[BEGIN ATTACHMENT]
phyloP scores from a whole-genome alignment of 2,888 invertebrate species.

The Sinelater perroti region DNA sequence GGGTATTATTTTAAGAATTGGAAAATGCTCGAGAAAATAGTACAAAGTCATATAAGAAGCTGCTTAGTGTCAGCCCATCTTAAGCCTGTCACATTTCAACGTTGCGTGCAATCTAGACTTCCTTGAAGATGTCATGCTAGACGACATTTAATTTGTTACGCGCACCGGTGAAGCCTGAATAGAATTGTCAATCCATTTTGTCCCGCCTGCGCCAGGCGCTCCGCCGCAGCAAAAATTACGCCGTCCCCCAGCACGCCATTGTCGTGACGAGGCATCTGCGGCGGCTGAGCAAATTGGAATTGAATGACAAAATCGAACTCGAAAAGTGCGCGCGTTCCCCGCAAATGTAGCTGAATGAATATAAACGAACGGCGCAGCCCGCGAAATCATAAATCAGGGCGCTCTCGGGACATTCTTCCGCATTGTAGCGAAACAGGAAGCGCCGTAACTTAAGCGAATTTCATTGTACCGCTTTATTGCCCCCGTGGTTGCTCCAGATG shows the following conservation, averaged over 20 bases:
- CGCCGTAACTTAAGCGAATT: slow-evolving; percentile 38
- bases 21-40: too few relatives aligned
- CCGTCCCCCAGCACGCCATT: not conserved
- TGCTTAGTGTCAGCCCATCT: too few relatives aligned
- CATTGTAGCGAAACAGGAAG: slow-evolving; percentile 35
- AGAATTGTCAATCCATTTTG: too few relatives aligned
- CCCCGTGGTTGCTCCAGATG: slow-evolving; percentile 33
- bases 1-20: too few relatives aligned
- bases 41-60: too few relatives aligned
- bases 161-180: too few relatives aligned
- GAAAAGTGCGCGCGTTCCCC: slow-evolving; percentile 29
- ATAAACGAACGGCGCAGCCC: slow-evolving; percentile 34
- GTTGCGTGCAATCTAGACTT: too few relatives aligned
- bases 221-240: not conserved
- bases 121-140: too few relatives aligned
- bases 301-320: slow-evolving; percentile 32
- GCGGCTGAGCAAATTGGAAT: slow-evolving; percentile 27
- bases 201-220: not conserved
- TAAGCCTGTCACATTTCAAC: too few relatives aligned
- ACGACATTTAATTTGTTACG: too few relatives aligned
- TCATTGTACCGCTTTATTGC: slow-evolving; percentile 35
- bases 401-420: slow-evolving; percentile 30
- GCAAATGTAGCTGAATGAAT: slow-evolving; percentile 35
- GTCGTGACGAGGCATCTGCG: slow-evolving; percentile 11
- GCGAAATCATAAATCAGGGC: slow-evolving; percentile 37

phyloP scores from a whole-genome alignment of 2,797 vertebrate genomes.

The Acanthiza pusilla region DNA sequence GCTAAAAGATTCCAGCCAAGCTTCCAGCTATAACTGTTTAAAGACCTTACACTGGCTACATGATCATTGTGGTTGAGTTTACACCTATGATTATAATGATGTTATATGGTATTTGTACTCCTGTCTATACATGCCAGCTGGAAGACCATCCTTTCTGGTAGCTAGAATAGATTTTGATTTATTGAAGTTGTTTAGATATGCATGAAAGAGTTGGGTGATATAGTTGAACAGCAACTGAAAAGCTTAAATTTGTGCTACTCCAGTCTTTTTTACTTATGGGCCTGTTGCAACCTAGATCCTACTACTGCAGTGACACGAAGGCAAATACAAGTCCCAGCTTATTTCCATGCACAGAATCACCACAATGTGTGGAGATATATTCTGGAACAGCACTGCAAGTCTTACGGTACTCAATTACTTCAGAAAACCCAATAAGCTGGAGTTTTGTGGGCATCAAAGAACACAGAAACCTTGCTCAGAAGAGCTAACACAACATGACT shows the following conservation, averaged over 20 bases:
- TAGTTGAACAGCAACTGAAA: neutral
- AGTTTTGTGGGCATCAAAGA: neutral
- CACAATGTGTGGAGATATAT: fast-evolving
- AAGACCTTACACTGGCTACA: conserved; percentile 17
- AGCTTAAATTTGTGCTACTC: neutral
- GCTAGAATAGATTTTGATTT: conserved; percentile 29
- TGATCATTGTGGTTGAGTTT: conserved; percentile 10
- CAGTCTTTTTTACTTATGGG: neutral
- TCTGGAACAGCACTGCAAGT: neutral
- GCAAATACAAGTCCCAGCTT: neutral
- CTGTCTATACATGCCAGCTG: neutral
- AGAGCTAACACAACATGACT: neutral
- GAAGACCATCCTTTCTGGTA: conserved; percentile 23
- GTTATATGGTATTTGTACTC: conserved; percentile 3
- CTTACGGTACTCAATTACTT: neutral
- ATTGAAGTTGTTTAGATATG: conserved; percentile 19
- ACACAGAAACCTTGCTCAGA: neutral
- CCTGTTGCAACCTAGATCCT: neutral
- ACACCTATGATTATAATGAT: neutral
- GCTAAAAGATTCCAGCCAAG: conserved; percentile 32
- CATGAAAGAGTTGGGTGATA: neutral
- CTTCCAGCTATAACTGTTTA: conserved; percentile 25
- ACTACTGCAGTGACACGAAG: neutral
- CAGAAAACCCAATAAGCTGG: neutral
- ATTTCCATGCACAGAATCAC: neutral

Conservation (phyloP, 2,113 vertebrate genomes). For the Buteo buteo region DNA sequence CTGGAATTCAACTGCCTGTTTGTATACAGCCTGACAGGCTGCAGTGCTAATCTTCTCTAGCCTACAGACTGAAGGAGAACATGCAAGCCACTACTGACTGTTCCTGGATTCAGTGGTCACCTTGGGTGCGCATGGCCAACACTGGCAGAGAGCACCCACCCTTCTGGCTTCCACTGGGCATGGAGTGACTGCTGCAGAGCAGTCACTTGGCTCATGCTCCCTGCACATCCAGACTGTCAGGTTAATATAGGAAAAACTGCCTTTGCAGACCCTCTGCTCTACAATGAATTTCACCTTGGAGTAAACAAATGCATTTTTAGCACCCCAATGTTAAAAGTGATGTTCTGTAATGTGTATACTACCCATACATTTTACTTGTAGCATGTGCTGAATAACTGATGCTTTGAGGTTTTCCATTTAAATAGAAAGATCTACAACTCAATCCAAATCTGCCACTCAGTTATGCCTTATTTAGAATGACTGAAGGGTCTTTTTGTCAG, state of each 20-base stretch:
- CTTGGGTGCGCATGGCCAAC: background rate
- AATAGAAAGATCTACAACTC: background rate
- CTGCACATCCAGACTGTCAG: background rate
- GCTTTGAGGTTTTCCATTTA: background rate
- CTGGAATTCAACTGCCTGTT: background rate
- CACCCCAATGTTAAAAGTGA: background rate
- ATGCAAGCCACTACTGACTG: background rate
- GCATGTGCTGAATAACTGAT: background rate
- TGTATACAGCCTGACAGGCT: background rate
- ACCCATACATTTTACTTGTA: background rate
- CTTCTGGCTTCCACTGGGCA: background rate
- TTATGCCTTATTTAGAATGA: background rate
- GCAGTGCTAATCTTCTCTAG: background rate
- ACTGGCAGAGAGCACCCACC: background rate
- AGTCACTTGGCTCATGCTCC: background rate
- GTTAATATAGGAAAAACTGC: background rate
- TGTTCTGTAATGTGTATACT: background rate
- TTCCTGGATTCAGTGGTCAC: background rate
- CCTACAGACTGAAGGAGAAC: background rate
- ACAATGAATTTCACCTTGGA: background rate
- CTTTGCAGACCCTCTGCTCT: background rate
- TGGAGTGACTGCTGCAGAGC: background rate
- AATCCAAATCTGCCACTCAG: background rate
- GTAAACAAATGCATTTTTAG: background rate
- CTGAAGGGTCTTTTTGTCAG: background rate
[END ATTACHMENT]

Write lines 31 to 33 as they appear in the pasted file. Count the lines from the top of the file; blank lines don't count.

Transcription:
- AGTTTTGTGGGCATCAAAGA: neutral
- CACAATGTGTGGAGATATAT: fast-evolving
- AAGACCTTACACTGGCTACA: conserved; percentile 17